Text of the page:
By Jason Menard
Internet anonymity is normally a wonderful thing: it allows whistle blowers to expose corporate evils and it enables people to share their true feelings without fear of reprisal. Unfortunately, that anonymity also affords cowards a set of cojones they wouldn’t otherwise have.
On the Internet that anonymity also seems to exponentially amplify the cruelty and insensitivity that people have. It’s not a new phenomenon, but recent on-line comments and having a nine-year-old daughter have combined to make me more aware of the impact of this behaviour.
My daughter loves her Disney kids. She’s progressed from the early Hannah Montana days to current shows like Wizards of Waverly Place and Good Luck Charlie. Along the way, she’s grown attached to the multi-talented stars that the Disney talent factory cranks out, such as Selena Gomez and Demi Lovato.
We watch with her, discuss her viewing habits, and do our best to keep her grounded in reality. We’ve discussed the off-set issues that some of these Disney Kids (including Britney) have had and she understands that image isn’t everything. She’ll say things like, “She seems like a nice person, but you really can’t know unless you meet them. They’re only acting nice.”
I’m proud to say my daughter has a solid head on her shoulders and doesn’t swallow everything that the Disney Marketing Machine is trying to feed her, but she’s still a little girl and will looks up to the image that these stars are trying to project.
So what happens when she’s exposed to thousands of insensitive louts expressing, in no uncertain terms, that what she finds beautiful is, in these people’s minds, wrong.
Lovato has taken to Twitter to lash out, rightly, against on-line commenters who have criticized her weight following an appearance at the MTV awards this past weekend. Let’s progress by overlooking the insensitivity of people publicly criticizing a young woman who has admitted to an eating disorder.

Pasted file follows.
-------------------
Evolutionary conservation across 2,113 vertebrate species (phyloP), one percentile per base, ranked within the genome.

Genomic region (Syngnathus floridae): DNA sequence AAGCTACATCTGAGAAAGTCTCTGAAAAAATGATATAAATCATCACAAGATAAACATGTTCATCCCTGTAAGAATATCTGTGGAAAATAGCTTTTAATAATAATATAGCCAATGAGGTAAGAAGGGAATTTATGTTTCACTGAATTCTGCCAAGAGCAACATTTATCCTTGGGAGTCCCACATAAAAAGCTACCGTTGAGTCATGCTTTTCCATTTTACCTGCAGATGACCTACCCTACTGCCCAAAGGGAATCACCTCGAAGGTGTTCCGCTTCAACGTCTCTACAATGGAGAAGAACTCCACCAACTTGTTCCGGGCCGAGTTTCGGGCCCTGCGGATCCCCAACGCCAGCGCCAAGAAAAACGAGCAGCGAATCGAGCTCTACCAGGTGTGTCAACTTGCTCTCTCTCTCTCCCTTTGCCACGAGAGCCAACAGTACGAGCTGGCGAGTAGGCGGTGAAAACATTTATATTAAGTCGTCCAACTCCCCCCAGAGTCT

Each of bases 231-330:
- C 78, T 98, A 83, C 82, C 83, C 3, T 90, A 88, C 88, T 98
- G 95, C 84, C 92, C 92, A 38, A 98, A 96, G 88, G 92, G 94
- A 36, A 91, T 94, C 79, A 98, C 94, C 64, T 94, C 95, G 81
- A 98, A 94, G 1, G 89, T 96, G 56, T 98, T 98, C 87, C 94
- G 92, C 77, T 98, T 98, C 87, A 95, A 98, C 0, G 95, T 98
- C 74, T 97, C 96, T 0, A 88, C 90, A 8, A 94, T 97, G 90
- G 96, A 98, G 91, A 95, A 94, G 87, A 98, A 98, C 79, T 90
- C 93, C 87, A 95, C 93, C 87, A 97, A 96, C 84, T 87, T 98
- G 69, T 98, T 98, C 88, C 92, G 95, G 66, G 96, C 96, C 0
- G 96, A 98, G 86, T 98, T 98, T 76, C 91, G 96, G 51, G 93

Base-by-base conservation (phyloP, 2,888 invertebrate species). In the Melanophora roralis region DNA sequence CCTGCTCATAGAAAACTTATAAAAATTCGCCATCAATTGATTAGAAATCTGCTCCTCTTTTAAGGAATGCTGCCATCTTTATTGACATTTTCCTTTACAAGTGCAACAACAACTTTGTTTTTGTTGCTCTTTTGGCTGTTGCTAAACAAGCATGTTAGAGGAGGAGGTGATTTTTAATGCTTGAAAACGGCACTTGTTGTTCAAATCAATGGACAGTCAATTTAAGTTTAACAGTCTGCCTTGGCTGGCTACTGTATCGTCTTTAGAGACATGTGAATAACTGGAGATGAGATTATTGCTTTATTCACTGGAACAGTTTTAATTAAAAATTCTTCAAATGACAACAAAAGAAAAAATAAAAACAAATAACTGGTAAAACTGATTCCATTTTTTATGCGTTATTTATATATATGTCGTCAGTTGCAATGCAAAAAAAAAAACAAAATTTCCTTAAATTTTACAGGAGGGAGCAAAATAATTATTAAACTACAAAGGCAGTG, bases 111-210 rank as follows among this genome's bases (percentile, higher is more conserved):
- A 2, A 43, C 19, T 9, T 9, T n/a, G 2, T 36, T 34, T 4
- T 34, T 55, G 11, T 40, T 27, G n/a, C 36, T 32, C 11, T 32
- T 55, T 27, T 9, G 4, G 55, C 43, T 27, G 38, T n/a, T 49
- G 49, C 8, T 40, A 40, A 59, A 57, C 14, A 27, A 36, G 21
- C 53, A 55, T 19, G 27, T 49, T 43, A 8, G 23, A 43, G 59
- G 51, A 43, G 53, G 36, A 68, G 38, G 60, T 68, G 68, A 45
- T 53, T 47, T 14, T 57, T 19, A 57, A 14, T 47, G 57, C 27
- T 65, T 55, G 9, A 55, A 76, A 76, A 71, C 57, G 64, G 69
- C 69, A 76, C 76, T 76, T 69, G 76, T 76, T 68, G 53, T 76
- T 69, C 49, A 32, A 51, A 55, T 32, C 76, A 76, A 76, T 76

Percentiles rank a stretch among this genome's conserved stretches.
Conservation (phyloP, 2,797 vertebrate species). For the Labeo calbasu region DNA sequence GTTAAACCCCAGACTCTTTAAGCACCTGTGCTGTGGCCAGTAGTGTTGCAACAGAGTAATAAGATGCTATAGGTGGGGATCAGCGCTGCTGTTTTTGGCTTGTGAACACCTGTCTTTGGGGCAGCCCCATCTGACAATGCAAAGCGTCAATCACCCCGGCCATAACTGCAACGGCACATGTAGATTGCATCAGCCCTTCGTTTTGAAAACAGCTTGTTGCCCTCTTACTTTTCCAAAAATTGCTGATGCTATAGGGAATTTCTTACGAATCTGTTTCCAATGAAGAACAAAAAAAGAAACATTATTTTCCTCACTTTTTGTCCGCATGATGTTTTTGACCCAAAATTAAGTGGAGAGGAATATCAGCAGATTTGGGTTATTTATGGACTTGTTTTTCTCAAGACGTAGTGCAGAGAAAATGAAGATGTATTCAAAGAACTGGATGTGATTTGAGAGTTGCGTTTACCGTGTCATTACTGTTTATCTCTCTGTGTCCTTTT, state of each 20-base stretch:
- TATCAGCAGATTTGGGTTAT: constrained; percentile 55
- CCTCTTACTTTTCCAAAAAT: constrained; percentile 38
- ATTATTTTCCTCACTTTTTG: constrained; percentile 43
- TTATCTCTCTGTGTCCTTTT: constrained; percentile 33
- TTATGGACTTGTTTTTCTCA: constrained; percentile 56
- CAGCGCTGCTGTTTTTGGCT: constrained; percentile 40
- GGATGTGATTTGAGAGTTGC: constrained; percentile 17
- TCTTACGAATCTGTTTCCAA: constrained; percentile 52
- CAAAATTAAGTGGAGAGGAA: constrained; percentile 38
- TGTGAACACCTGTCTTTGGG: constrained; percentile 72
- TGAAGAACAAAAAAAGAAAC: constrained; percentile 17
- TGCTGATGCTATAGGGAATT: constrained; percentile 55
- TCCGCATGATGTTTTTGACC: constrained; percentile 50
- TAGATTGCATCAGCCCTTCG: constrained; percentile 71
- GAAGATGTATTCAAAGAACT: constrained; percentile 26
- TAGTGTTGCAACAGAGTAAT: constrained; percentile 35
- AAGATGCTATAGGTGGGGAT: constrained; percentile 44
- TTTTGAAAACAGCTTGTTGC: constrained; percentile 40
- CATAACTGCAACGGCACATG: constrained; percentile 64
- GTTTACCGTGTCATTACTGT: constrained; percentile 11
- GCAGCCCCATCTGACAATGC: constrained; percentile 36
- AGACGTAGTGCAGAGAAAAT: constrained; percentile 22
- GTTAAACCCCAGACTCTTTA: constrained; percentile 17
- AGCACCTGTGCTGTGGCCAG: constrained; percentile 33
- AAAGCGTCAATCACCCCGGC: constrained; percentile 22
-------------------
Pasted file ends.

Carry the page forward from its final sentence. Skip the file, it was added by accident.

There’s humour, there’s criticism, and then there’s mean. But beyond just being mean, these people can actually be causing some serious harm.
After all, I watched a bit of the awards with my daughter (Gomez WAS hosting, so it was must-see TV) and my first thought about Lovato was, “Wow, she looks fantastic.” And then it was a quick mental calculation to see if I could be arrested for thinking that way.
The kinder reports have suggested she was “curvaceous.” I didn’t see that. I saw pushed-up-to-the-max cleavage, and a generally healthy looking body. And so did my daughter. In fact, she turned to me and said, “Wow, Demi looks really pretty, don’t you think Daddy?”
I’ll admit that I frequently lament how skinny certain people look. I’ve often found myself saying, “Wow, she was much prettier before she lost all that weight – she looks gaunt.” And we make a point of praising our daughter – who has a fantastic, toned body appropriate for her age. She’s in ballet and jazz, she’s got good muscle tone, and
would never be considered heavy at all.
She’s of average weight – so what is she to think when so many are suggesting that average is fat? Heck, Disney’s guilty of that too. One later episode of Hannah Montana showcased the star suggesting that her friend (Emily Osment – who, by the way, was by far the more attractive of the duo) had large thighs. Seriously? What message are they sending?
I’m just glad my daughter has a lot of confidence in herself and her appearance. She too finds the bone-skinny look unappealing. But what happens when she’s old enough to log on and read these comments for herself? What if she stumbles upon Lovato defending herself on TV? Will she wonder why Demi should have to?
Will she wonder if something’s wrong with her?
I’m not completely innocent here. I frequent a couple of blogs that sometimes cross that line from humourous to hurtful. While it’s entertaining at times to read their efforts to deflate some of the entertainment world’s biggest egos, when they start calling perfectly healthy people overweight, it’s going too far.
My wife and I work hard to set realistic perceptions of beauty in our kids. And so far, we’ve been successful in our efforts. But the Internet can be a dangerous place — not just because of predators, but also due to the presence of cowardly armchair critics who take delight in tearing others down for no reason other than their own pleasure.
It’s not a perfect world, but when what should be considered perfect is instead a source of mockery, then our own societal imperfections comes shining through — and it illuminates a potentially dangerous aspect of our culture.